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Legionnaires' disease: cause, diagnosis and treatment

Yale Rosen
Legionella bacteria

Legionnaires' disease has been in the news recently with cases in New York City and Syracuse. But many people don’t know much about the illness other than it derives its name from a 1976 Legionnaires’ convention when attendees contracted the disease.

The good news is that much has been learned about the Legionnaires’ since then. Much of that knowledge is due to the work of Janet Stout, one of the top authorities on Legionnaires' and an engineering professor at the University of Pittsburgh.

In 1976, 221 attendees at the Legionnaires’ convention in a Philadelphia hotel contracted the disease, and 34 of them died.

Legionnaires’ disease is a kind of pneumonia spread through the legionella bacteria. Unlike other some other kinds of bacteria that sickens humans, this one is spread through water, not by person-to-person contact. The bacteria usually live in manmade water systems, like in buildings.

People contract the disease by breathing in mist with the bacteria or they drink the water, but it has to get into the lungs, says Stout.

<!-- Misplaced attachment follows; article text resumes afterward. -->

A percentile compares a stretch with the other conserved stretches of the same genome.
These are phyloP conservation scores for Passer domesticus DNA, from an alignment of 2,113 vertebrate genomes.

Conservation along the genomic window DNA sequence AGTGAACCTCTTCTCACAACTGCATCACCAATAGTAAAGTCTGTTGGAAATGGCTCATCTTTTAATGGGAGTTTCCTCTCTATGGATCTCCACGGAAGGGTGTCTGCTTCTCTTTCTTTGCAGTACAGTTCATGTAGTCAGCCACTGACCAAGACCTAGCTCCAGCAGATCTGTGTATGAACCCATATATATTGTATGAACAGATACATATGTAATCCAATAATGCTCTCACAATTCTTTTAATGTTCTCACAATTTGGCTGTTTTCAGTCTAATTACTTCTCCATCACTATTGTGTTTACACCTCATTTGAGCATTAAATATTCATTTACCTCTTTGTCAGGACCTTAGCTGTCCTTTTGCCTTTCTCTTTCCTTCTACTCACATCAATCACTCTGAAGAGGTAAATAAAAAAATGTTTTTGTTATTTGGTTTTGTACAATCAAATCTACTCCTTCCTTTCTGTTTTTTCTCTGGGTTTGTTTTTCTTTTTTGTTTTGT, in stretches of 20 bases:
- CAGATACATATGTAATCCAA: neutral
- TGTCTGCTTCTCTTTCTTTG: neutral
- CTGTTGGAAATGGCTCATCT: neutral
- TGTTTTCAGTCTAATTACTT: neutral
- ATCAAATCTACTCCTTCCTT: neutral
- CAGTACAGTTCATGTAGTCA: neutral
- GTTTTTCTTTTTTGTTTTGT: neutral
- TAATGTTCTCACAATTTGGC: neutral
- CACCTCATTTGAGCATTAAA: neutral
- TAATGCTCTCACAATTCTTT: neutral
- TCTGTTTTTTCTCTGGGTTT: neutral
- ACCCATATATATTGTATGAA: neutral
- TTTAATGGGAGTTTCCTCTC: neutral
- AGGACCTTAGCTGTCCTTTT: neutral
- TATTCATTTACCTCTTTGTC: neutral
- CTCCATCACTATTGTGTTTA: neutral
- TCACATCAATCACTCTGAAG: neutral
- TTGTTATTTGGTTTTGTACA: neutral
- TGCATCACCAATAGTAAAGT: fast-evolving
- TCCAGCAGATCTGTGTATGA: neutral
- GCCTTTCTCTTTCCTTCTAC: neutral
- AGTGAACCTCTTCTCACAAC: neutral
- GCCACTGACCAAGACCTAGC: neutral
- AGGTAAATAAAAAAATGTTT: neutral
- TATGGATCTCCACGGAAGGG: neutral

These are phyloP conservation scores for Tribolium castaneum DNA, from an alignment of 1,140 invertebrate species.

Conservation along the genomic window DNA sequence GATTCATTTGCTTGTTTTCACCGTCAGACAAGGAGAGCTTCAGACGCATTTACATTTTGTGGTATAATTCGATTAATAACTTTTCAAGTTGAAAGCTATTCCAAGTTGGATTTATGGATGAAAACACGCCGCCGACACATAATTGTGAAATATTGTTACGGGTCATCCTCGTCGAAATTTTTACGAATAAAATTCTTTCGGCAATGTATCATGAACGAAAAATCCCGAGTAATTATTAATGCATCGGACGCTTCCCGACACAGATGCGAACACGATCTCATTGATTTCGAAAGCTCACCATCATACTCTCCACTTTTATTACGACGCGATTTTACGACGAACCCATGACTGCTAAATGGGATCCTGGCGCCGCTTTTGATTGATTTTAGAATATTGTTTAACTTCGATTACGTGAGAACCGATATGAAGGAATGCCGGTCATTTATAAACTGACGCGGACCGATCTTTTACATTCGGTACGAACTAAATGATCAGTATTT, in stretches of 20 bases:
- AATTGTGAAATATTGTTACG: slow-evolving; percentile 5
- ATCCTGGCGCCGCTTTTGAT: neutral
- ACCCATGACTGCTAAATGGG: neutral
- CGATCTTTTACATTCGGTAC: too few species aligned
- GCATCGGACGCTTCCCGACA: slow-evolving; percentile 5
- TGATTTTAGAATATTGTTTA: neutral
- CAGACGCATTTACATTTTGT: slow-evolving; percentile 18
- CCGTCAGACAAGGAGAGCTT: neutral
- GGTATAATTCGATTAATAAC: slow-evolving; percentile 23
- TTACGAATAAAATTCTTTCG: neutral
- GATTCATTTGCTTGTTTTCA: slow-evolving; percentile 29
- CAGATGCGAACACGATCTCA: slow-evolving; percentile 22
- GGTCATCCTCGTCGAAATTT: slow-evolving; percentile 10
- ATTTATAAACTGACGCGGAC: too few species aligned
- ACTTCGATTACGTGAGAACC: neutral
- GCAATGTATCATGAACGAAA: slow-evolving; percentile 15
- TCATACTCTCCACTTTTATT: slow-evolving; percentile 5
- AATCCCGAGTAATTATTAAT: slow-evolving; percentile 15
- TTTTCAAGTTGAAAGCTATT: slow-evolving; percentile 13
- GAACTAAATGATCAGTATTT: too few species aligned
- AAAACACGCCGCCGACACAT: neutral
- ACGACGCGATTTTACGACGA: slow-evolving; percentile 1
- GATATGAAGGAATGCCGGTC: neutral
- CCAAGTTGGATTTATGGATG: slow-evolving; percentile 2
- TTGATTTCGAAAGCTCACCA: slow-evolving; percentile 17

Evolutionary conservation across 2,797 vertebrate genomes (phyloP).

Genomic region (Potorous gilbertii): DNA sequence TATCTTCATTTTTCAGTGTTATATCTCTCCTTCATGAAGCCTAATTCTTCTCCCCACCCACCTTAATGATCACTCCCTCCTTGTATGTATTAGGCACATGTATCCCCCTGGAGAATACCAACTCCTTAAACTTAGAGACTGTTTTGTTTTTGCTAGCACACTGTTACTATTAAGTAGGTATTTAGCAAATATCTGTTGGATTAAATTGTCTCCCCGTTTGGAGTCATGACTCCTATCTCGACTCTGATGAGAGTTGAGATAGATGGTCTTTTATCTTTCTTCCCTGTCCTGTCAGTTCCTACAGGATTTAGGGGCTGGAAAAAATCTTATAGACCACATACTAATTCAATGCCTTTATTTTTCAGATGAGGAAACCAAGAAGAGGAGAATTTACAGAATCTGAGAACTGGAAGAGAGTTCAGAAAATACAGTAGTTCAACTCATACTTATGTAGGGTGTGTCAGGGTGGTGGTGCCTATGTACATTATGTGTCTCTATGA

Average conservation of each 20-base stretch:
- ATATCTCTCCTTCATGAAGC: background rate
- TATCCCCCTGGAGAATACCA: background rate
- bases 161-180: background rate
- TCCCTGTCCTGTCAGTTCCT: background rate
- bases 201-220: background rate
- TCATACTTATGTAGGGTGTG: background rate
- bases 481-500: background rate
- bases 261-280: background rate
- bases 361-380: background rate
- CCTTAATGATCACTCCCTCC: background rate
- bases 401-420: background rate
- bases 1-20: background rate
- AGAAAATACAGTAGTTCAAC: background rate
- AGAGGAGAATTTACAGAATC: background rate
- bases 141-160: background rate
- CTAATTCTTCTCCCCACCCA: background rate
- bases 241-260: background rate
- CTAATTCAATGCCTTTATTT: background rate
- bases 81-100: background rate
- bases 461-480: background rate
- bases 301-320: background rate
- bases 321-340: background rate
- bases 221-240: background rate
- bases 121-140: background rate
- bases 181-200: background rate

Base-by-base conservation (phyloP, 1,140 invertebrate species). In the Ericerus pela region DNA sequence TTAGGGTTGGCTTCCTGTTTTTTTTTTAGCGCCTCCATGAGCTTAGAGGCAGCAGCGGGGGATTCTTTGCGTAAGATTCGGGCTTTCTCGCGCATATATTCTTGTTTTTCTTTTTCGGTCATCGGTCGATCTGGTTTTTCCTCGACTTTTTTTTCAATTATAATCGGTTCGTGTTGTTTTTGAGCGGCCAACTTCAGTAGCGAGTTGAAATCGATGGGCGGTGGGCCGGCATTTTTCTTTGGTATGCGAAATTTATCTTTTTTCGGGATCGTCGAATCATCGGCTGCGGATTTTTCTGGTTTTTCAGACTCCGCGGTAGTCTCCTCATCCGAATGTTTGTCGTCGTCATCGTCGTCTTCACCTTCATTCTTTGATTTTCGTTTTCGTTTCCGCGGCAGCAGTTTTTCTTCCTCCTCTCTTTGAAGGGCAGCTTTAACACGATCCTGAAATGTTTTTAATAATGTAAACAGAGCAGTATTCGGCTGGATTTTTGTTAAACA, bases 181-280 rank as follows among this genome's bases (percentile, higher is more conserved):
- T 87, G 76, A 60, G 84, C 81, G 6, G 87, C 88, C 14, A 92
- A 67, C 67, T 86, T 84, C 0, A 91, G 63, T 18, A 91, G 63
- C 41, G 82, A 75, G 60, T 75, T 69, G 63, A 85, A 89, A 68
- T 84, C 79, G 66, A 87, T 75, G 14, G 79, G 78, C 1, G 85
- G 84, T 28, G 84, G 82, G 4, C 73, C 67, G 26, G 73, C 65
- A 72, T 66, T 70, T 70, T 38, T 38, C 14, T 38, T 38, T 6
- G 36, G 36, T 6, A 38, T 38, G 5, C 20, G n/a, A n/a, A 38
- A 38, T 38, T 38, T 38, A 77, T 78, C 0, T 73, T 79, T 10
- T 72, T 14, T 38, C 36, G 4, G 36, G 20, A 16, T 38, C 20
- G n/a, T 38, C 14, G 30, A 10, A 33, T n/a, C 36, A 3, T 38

But it can be difficult to figure out where Legionnaires’ is coming from, says Stout. For one reason, the time of exposure to legionella bacteria to a patient showing signs of Legionnaires’, like fever and cough, can be anywhere from two to 10 days.

First a person will be diagnosed with pneumonia, before being diagnosed with Legionnaires’. Special diagnostic tests most be ordered to identify that the source is Legionnaires’.

Usually the people who actually contract the disease are the people who are risk factors that increase their probability to get it – smokers, diabetics, people with lung disease are those who are immune-compromised, says Stout.

There are antibiotics that are quite effective in treating Legionnaires’. Stout says the problem arises when it patients take too long to get medical attention or it’s not diagnosed quickly enough.